Aug 12, 2021 - Economy

Private sector expresses cautious optimism on bipartisan infrastructure bill

Illustration of a truck on a $100 bill.

Illustration: Aïda Amer/Axios

Congress is still working through its infrastructure bill, with the ball now in the House's court after the Senate passed its own on Tuesday.

The big picture: Depending on how individual programs are ultimately set up, it could open opportunities for startups.

  • While the U.S. often touts its technological innovation, startups have historically had a strained relationship with government programs and procurement.

State of play: The Senate's bill contains a slew of grant programs for everything from cybersecurity, to alternative fuel recharging infrastructure, and battery recycling and manufacturing.

  • They range anywhere from tens of millions of dollars to several billion for a single initiative.
  • On Thursday, Bill Gates' Breakthrough Energy Catalyst said it will commit $1.5 billion for joint projects with the U.S. government if Congress enacts a program for tech focused on lowering carbon emissions.

Yes, but: As usual, the devil will be in the details — and specifically whether the fine print makes these programs workable for startups.

  • As we saw when the initial Paycheck Protection Plan came together, a particular rule around "affiliations" threatened to make the program inaccessible to certain startups with venture capital backing.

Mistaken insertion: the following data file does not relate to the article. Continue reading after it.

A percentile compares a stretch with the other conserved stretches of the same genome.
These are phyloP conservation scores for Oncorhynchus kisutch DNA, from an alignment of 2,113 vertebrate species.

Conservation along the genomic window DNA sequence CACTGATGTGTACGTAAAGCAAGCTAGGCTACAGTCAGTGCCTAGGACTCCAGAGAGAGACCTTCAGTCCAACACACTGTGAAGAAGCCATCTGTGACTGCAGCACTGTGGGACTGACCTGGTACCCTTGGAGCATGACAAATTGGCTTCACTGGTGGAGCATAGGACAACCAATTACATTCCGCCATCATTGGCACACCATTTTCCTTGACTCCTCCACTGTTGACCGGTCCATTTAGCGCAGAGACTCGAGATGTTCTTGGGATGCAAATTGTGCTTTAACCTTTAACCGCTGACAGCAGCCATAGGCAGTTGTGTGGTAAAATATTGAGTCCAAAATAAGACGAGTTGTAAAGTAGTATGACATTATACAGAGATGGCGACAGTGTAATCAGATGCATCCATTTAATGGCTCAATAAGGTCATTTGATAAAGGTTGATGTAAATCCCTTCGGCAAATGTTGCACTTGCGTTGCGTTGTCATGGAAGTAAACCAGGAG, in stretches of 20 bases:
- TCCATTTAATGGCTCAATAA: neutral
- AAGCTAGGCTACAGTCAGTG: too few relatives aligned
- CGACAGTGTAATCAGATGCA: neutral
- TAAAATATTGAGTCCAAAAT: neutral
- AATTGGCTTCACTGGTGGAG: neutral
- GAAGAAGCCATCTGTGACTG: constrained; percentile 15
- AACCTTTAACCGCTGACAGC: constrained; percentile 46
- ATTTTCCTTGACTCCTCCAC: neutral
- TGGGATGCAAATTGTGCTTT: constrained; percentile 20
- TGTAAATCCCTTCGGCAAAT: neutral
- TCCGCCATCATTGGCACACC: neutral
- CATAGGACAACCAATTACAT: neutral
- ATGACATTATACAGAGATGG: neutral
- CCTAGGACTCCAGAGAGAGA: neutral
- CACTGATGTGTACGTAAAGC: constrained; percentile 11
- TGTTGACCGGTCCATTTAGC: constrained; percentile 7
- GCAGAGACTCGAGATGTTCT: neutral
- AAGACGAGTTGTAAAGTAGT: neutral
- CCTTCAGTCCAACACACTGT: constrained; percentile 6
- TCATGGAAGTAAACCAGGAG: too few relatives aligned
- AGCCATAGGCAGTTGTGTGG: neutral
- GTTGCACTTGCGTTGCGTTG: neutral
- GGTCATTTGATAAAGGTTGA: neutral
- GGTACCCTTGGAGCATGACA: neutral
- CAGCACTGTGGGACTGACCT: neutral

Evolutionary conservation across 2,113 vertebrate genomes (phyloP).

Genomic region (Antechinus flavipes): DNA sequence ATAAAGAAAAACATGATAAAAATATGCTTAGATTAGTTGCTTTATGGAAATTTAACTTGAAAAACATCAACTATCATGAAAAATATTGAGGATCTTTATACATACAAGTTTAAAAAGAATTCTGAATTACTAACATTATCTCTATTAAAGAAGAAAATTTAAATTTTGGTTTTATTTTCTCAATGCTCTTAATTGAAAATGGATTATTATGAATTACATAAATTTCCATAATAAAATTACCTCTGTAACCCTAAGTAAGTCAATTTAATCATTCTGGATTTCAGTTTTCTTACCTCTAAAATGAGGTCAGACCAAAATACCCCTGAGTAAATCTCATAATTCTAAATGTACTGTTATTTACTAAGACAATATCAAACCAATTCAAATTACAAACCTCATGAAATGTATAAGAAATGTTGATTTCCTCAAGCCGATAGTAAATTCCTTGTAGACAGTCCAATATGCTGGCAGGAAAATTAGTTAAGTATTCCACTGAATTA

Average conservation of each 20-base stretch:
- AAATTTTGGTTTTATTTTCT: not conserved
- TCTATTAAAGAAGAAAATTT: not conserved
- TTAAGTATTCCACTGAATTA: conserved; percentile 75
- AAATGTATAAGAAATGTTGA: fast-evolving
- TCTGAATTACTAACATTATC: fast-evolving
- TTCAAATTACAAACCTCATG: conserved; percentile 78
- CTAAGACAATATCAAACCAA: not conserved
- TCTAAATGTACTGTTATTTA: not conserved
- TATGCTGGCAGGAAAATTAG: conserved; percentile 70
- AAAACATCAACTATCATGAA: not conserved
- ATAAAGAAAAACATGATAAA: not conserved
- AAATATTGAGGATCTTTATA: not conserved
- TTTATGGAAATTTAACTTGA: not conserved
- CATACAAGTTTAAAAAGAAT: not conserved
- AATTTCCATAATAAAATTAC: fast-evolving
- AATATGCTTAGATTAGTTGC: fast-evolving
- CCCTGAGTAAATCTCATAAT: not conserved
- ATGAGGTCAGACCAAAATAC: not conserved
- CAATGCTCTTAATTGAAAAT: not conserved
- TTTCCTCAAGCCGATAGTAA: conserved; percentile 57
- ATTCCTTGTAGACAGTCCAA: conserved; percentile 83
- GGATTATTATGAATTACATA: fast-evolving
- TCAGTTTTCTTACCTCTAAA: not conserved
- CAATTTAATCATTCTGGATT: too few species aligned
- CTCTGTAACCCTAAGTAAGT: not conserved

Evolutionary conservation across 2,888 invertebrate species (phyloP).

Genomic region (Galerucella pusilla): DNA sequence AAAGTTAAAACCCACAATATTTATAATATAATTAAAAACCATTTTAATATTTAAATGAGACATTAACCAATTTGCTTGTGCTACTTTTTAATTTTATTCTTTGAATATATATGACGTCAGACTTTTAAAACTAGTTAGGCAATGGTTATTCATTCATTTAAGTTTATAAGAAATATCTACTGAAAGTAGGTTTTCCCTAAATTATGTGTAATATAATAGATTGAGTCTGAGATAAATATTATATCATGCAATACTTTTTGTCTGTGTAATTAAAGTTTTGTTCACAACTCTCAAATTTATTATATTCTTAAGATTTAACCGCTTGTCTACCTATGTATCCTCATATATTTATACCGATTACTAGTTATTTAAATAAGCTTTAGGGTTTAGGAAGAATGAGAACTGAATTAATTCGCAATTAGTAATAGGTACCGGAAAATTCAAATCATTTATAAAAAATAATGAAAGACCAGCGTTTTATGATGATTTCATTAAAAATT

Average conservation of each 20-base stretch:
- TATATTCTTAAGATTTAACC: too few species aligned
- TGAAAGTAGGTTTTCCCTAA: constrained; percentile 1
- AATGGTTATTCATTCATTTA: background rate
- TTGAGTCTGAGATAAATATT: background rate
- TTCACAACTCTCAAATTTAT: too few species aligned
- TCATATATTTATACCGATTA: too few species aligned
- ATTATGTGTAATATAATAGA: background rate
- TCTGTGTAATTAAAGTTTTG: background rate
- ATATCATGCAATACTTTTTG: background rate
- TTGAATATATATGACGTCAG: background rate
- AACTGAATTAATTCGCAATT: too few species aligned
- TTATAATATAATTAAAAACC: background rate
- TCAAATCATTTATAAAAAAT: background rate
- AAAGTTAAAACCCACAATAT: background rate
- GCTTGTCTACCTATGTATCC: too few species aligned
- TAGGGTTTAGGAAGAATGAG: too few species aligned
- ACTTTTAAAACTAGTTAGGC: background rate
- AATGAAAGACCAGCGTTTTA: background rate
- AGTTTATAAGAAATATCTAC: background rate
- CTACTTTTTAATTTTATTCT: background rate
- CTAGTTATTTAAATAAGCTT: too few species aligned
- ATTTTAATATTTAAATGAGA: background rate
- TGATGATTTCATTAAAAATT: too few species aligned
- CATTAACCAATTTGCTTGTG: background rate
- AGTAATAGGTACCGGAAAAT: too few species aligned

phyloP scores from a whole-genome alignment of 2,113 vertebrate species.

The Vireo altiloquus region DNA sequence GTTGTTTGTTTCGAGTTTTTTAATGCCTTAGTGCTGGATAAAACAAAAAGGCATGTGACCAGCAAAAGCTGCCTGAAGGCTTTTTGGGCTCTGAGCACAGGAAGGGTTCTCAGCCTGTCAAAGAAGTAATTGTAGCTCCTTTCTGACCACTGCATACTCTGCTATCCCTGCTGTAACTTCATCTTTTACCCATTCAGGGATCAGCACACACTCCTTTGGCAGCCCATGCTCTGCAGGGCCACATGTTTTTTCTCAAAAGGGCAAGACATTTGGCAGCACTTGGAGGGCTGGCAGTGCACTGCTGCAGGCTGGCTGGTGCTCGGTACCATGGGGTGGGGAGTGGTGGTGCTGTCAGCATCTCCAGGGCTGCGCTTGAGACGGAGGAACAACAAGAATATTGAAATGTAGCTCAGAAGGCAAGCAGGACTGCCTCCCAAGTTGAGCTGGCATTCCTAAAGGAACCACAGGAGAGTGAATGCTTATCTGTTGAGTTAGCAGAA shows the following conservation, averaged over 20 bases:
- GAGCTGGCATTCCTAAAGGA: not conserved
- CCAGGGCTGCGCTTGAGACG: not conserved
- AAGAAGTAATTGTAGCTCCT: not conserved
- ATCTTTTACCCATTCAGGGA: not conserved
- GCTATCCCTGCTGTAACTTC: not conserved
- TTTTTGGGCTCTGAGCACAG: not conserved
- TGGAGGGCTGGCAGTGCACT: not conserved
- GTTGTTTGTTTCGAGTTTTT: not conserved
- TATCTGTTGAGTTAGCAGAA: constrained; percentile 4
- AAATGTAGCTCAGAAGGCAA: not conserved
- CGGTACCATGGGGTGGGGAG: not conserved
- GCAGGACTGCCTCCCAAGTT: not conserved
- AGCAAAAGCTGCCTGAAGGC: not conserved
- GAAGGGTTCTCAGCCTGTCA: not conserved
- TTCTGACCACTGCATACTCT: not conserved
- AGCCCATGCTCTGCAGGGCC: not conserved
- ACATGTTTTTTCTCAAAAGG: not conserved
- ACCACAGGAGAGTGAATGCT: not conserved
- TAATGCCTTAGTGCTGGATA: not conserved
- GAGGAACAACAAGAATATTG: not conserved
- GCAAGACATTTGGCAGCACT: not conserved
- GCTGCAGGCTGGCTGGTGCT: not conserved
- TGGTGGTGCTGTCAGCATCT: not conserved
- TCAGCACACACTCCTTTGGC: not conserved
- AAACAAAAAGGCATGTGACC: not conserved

• Some programs are delegating the implementation to state and local governments, who can in turn come up with their own rules and requirements that may end up making it harder for startups to participate — and create a framework of inconsistent rules around the country.
  • These are exactly the roadblocks that can turn a national opportunity into a huge miss for American startups eager to provide their cutting edge tech to the public.

Between the lines: Cautious optimism is the overall sentiment from private sector investors.

  • As EQT's Alex Darden recently told Axios' Dan Primack, he's optimistic about the legislation's "tailwinds" but remains frustrated by what he views as a lack of strategic vision.

The bottom line: This historic legislation could either be a boon to startups — and America's infrastructure — or fall short of harnessing innovative startups in its quest to push the country forward.

Editor's note: The story has been corrected to note that it's Breakthrough Energy Catalyst (not the organization's venture arm) committing funds to energy projects.

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